Their search takes Emma from sea caves full of sorcery to a dark lottery where death is dispensed. And each clue she unravels uncovers more secrets. What has Julian been hiding from her all these years? Why does Shadowhunter Law forbid parabatai to fall in love? Who really killed her parents—and can she bear to know the truth?

Moment of truth- I had this book preordered back in March, ripped off the box and tweeted in excitement like everyone else. However, reality being reality I had to focus on exams at the time and only got to crack open this 668 tome of beauty in July before I left for to work in summer camp. In that case, why am I writing this review now in December? Alas, shame. 

To make up for this shame I actually reread it in the last few weeks so I could write my review with the book fresh in my memory. So with my notes from the summer and my thought from read #2, let's begin. 

Ah, Emma and Julian. I remember how before reading City of Heavenly Fire  (link to my review) I was debating reading on the Shadowhunter books but after the introduction of Emma and the Blackthornes I knew I was on the train already and would not get off. Julian is a truly exceptional character - choices like the kind he has to make are only usually found in Holocaust books. He got a lot of flack for being ruthless but I could never see him as anything but heroic, doing what needed to be done to save his family's lives. I wanted him to be with Emma because I wanted so badly for him to find solace with someone, for once have someone take care of him sometimes and take the burden off his shoulders a little bit. 

And Emma. At first I loved her, but at second reading I find myself a little more critical of her. I wondered why she hadn't taken a more active role with raising the children, and was a little shocked at her treatment of Cameron Ashdown. I admired her talent and determination to hone it, and also how she never gave up- not in her belief that her parents' death was something else, despite what the Clave told her, not in saving Julian's life even when the iratzes weren't working, not in chasing Sterling or training herself. I think that she'll become ever more complex and fascinating in Lord of Shadows now that her parents' murder has been solved, and she has (temporarily if we know Cassie Clare๐Ÿ˜ ) the presence of mind to do and be other things. 

As for the kids- I loved how in the center of a mainstream book was a family with a lot of kids, and I really related to that. However, unlike the Weasleys for example, I found that the author lacked the ability to give each of the kids depth and complexity. It was almost as if she made the mistake real people make about real big families- see them as a pile of loud little people instead of each one being a world unto themselves. Each kid was given their thing - Ty his autism, Dru with weight issues, Tavvy being little and Livvy protective of Ty - and nothing more. Dreams for the future, awareness of their situation, rebelliousness, friends or crushes... I especially felt that we got little of Dru. Weight issues and liking of emo things is really all we know of her. I'm really hoping for more in the next book. Ty and Livvy are the same age as Jace and Clary in City of Bones!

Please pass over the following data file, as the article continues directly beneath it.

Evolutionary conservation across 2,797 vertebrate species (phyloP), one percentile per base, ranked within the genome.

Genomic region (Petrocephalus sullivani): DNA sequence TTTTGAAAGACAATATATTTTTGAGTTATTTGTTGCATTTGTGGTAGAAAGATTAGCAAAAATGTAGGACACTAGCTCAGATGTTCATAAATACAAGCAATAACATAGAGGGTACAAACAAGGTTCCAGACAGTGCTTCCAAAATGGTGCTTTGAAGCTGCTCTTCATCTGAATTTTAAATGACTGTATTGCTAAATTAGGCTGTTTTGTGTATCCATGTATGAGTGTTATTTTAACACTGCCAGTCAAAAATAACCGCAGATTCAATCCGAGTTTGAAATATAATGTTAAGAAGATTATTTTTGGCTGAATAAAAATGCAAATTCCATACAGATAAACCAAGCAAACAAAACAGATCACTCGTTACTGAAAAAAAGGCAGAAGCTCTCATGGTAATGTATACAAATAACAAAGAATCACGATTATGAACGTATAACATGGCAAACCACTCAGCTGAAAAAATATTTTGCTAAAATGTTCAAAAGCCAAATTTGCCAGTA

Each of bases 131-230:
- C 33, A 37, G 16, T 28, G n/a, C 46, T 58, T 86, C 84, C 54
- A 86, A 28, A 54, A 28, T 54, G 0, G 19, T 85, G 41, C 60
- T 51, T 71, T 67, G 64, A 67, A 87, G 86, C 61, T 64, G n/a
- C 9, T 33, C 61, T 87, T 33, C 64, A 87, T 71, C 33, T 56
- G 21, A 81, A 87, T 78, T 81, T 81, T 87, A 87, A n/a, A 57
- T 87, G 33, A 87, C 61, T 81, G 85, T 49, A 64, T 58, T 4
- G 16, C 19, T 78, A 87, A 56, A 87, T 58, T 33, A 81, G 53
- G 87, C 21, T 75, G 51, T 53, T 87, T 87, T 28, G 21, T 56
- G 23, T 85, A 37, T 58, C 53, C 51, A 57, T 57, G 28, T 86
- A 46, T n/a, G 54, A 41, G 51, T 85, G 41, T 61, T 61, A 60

Other things I found relatable were the driving through LA (suddenly you find yourself wondering just how the characters of TMI got around in NY), ordering pizza, and overall more description on the people's day-to-day lives. Sometimes I find that missing in YA fantasy so it was beautiful and refreshing to read it here. 

Notable comments, especially spoilery:

Whipping scene was super intense and at the same time kinda pointless. If you gave away Gwyn's secret weakness, wouldn't the punishment be death? How is it helpful to whip people? And if you're already insisting on temporary punishment, why allow someone to take their place? And hello it's probably more sensible to let Mark take the whip anyway, he heals faster than you all. 

So many almost kissing!!

OMG KIT LOST HERONDALE WTF DIDN'T SEE THAT COMING

Annabel Lee theme - brilliantly done and so gorgeous. 

AHAHA FLYING MOTORCYCLE 

Perfect Diego jokes got me. every. time. 

Jem and Tessa- whyyyy don't you realize Jemma are in love and help them

BIRTH CONTROL RUNE AHAHAHA GENIUS CAN'T BELIEVE CLARY GREW UP TO DO THAT

Diana who are you?!?!

Did anybody else totally not predict Malcolm's betrayal? 

ending NO OMG WHY EMMA THAT IS THE WORST IDEA EVER

Lots of well-placed childhood flashbacks